Local bill draft struck down by council majority

Airbnb CEO Brian Chesky speaks during an event in San Francisco, Feb. 22, 2018. (AP Photo/Eric Risberg, File)

PINEHURST — The Village of Pinehurst Council met Tuesday with the major item on the agenda being attempted legislation to regulate short-term rentals.

The debate over whether or not to regulate short-term rentals has been ongoing in Pinehurst for months now, but it seems it will continue after an attempted local bill was struck down by a majority vote of the council. 

The Village had drafted a local bill that would have been passed on to the state representatives and presented to the N.C. General Assembly to have legislation that clarified the Village’s municipal authority to regulate short term rentals.

“What we are trying to accomplish here in working with our state delegation, is to put in their hands a document we feel is very fair based upon all of the discussion we’ve heard over the last few months with respect to short-term rentals,” said Mayor John Strickland. “The state representation asked us to work with some members of the STR committee, we did that and this is our best effort to make a fair effort to bridge that gap.”

However, due to what was seen as a lack of significant mediation from the two sides of the debate, councilmembers Jeff Morgan, Lydia Boesch and Mayor Pro Tem Patrick Pizzella voted against sending the draft to the state representatives.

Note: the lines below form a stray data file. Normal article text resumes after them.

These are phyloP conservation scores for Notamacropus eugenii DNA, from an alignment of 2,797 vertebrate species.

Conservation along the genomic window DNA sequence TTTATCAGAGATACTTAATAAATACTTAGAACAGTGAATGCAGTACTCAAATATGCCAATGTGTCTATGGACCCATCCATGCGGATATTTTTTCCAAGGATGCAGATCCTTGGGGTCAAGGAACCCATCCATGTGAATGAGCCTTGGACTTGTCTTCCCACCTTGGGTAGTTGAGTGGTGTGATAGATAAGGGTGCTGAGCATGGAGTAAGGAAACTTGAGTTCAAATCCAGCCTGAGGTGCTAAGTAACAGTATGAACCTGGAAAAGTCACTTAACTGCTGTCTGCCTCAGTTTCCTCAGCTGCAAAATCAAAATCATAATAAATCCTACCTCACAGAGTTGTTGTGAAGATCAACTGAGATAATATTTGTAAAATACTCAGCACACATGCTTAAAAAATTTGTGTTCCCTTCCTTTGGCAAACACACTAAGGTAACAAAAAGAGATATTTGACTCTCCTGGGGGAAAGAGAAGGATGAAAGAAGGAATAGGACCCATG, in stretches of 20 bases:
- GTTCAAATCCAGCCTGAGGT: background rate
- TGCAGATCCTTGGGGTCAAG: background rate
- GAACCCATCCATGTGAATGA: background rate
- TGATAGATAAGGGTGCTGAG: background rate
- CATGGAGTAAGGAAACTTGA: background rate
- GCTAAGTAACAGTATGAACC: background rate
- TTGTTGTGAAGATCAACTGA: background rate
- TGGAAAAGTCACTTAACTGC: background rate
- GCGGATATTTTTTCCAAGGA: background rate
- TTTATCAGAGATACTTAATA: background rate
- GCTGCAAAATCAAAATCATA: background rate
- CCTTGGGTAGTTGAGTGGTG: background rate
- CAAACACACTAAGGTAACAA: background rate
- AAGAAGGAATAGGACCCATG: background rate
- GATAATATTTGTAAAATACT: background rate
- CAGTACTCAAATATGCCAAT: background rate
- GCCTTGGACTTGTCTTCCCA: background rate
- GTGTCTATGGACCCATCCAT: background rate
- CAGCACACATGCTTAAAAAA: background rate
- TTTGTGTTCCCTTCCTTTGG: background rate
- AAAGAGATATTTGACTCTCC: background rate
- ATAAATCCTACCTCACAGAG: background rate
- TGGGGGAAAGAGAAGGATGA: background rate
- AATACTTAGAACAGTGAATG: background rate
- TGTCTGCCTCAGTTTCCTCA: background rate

Even without state legislation, the council can still draft ordinances or make changes to the UDO to provide some regulations, which is likely to be the next path taken by the Village.

“We are working on our own ordinance recommendation, so that if the local bill did not go through, we’d have a plan and a backstop,” Mayor Strickland said before the vote. “We’re working ahead on that.”

The council then approved two motions related to the Pinehurst Historic Preservation Commission. The first was the reappointment of David Herring to a second term and the second was the reappointment of Eric VonSalzen to a partial-second term as chairman of the HPC.

“This is a little bit of a deviation from the stated policy as written, but we think it’s in accordance with the intent of the policy,” said Village Manager Jeff Sanborn on the reappointment of VonSalzen. “The policy as written specifies that a chairperson cannot be nominated for a second term. But having said that, it would be very awkward to ask Eric to serve out the remainder of his second term on the HPC as a normal HPC member. I’m pretty sure we’ve made this deviation at least once or twice in the past.”

The council approved the renewal of their contract for legal services with Van Camp, Meacham, & Newman, PLLC for FY 2023 at a 2% cost increase and an annual cost of $59,340.

The Village also held two public hearings, one for the 2023 Budget and the other for the extension of the development moratorium at Village Place and Pinehurst South.

Neither the proposed budget nor the development moratorium extension met any public resistance and the extension was approved following the closing of the hearings. 

The development moratorium – which would have expired on June 8 – will be the third extension provided by the council and will extend the deadline by another 120 days to allow time to adopt plans and amend the zoning ordinance as needed to implement the plans.

The Village of Pinehurst Council will next meet June 16.

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